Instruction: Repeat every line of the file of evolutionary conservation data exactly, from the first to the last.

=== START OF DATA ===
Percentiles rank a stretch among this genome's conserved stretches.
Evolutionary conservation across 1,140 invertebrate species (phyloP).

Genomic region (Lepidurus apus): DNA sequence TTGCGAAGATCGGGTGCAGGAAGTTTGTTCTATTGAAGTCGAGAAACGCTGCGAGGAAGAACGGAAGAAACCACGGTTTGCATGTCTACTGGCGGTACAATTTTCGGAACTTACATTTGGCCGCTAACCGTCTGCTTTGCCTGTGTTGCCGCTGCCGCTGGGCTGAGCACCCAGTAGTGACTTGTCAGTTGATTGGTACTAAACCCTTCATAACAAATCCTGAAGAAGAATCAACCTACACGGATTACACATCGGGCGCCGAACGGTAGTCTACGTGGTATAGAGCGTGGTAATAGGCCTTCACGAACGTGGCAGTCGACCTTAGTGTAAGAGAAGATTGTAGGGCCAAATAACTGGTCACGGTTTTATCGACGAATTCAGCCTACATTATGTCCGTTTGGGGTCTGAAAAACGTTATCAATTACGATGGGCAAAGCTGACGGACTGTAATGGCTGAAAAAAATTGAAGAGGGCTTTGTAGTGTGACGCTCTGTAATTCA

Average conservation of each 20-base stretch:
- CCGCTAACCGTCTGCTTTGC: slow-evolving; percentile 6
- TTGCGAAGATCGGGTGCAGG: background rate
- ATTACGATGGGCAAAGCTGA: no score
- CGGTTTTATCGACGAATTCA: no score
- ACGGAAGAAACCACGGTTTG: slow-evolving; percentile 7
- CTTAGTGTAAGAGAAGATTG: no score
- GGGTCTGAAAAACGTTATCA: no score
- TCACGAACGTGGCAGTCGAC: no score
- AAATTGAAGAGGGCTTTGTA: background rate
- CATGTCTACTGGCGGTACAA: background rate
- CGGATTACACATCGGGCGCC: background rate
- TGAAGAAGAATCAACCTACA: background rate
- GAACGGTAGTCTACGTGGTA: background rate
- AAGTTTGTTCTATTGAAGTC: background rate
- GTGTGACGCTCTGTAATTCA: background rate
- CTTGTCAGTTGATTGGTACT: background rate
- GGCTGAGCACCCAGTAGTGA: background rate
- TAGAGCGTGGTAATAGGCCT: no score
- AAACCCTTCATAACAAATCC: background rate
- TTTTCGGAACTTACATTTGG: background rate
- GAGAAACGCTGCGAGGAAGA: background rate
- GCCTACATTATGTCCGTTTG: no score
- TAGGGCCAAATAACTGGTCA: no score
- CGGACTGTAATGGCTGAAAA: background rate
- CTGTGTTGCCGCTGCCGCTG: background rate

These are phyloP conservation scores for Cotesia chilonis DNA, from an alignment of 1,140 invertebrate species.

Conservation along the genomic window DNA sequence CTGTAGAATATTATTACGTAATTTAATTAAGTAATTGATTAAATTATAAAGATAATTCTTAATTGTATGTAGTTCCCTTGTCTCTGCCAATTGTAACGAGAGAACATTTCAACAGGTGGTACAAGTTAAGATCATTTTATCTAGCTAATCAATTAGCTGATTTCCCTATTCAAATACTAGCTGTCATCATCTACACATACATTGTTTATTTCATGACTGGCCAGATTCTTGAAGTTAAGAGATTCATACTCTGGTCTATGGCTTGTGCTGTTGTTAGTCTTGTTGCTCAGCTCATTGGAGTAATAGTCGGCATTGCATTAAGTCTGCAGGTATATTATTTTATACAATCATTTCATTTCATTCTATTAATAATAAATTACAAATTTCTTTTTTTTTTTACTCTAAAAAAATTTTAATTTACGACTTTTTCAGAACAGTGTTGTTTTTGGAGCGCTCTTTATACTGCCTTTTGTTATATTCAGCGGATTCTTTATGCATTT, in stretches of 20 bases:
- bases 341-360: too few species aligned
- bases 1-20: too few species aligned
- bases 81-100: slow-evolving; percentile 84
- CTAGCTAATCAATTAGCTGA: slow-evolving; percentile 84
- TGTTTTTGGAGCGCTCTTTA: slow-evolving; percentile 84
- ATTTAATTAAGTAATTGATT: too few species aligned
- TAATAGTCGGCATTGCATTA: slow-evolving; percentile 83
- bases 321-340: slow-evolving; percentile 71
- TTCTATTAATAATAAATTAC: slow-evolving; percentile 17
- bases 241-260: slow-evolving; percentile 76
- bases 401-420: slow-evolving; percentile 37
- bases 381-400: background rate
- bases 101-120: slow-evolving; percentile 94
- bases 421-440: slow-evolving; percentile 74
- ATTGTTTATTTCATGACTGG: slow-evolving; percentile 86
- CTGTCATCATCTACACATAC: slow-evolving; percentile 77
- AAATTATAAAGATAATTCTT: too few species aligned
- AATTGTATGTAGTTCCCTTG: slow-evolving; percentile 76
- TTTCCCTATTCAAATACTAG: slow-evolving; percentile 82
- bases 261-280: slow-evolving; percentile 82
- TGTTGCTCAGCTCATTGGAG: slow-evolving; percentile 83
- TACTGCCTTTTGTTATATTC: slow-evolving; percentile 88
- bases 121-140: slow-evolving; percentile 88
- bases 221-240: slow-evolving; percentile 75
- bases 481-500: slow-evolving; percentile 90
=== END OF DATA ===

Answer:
Percentiles rank a stretch among this genome's conserved stretches.
Evolutionary conservation across 1,140 invertebrate species (phyloP).

Genomic region (Lepidurus apus): DNA sequence TTGCGAAGATCGGGTGCAGGAAGTTTGTTCTATTGAAGTCGAGAAACGCTGCGAGGAAGAACGGAAGAAACCACGGTTTGCATGTCTACTGGCGGTACAATTTTCGGAACTTACATTTGGCCGCTAACCGTCTGCTTTGCCTGTGTTGCCGCTGCCGCTGGGCTGAGCACCCAGTAGTGACTTGTCAGTTGATTGGTACTAAACCCTTCATAACAAATCCTGAAGAAGAATCAACCTACACGGATTACACATCGGGCGCCGAACGGTAGTCTACGTGGTATAGAGCGTGGTAATAGGCCTTCACGAACGTGGCAGTCGACCTTAGTGTAAGAGAAGATTGTAGGGCCAAATAACTGGTCACGGTTTTATCGACGAATTCAGCCTACATTATGTCCGTTTGGGGTCTGAAAAACGTTATCAATTACGATGGGCAAAGCTGACGGACTGTAATGGCTGAAAAAAATTGAAGAGGGCTTTGTAGTGTGACGCTCTGTAATTCA

Average conservation of each 20-base stretch:
- CCGCTAACCGTCTGCTTTGC: slow-evolving; percentile 6
- TTGCGAAGATCGGGTGCAGG: background rate
- ATTACGATGGGCAAAGCTGA: no score
- CGGTTTTATCGACGAATTCA: no score
- ACGGAAGAAACCACGGTTTG: slow-evolving; percentile 7
- CTTAGTGTAAGAGAAGATTG: no score
- GGGTCTGAAAAACGTTATCA: no score
- TCACGAACGTGGCAGTCGAC: no score
- AAATTGAAGAGGGCTTTGTA: background rate
- CATGTCTACTGGCGGTACAA: background rate
- CGGATTACACATCGGGCGCC: background rate
- TGAAGAAGAATCAACCTACA: background rate
- GAACGGTAGTCTACGTGGTA: background rate
- AAGTTTGTTCTATTGAAGTC: background rate
- GTGTGACGCTCTGTAATTCA: background rate
- CTTGTCAGTTGATTGGTACT: background rate
- GGCTGAGCACCCAGTAGTGA: background rate
- TAGAGCGTGGTAATAGGCCT: no score
- AAACCCTTCATAACAAATCC: background rate
- TTTTCGGAACTTACATTTGG: background rate
- GAGAAACGCTGCGAGGAAGA: background rate
- GCCTACATTATGTCCGTTTG: no score
- TAGGGCCAAATAACTGGTCA: no score
- CGGACTGTAATGGCTGAAAA: background rate
- CTGTGTTGCCGCTGCCGCTG: background rate

These are phyloP conservation scores for Cotesia chilonis DNA, from an alignment of 1,140 invertebrate species.

Conservation along the genomic window DNA sequence CTGTAGAATATTATTACGTAATTTAATTAAGTAATTGATTAAATTATAAAGATAATTCTTAATTGTATGTAGTTCCCTTGTCTCTGCCAATTGTAACGAGAGAACATTTCAACAGGTGGTACAAGTTAAGATCATTTTATCTAGCTAATCAATTAGCTGATTTCCCTATTCAAATACTAGCTGTCATCATCTACACATACATTGTTTATTTCATGACTGGCCAGATTCTTGAAGTTAAGAGATTCATACTCTGGTCTATGGCTTGTGCTGTTGTTAGTCTTGTTGCTCAGCTCATTGGAGTAATAGTCGGCATTGCATTAAGTCTGCAGGTATATTATTTTATACAATCATTTCATTTCATTCTATTAATAATAAATTACAAATTTCTTTTTTTTTTTACTCTAAAAAAATTTTAATTTACGACTTTTTCAGAACAGTGTTGTTTTTGGAGCGCTCTTTATACTGCCTTTTGTTATATTCAGCGGATTCTTTATGCATTT, in stretches of 20 bases:
- bases 341-360: too few species aligned
- bases 1-20: too few species aligned
- bases 81-100: slow-evolving; percentile 84
- CTAGCTAATCAATTAGCTGA: slow-evolving; percentile 84
- TGTTTTTGGAGCGCTCTTTA: slow-evolving; percentile 84
- ATTTAATTAAGTAATTGATT: too few species aligned
- TAATAGTCGGCATTGCATTA: slow-evolving; percentile 83
- bases 321-340: slow-evolving; percentile 71
- TTCTATTAATAATAAATTAC: slow-evolving; percentile 17
- bases 241-260: slow-evolving; percentile 76
- bases 401-420: slow-evolving; percentile 37
- bases 381-400: background rate
- bases 101-120: slow-evolving; percentile 94
- bases 421-440: slow-evolving; percentile 74
- ATTGTTTATTTCATGACTGG: slow-evolving; percentile 86
- CTGTCATCATCTACACATAC: slow-evolving; percentile 77
- AAATTATAAAGATAATTCTT: too few species aligned
- AATTGTATGTAGTTCCCTTG: slow-evolving; percentile 76
- TTTCCCTATTCAAATACTAG: slow-evolving; percentile 82
- bases 261-280: slow-evolving; percentile 82
- TGTTGCTCAGCTCATTGGAG: slow-evolving; percentile 83
- TACTGCCTTTTGTTATATTC: slow-evolving; percentile 88
- bases 121-140: slow-evolving; percentile 88
- bases 221-240: slow-evolving; percentile 75
- bases 481-500: slow-evolving; percentile 90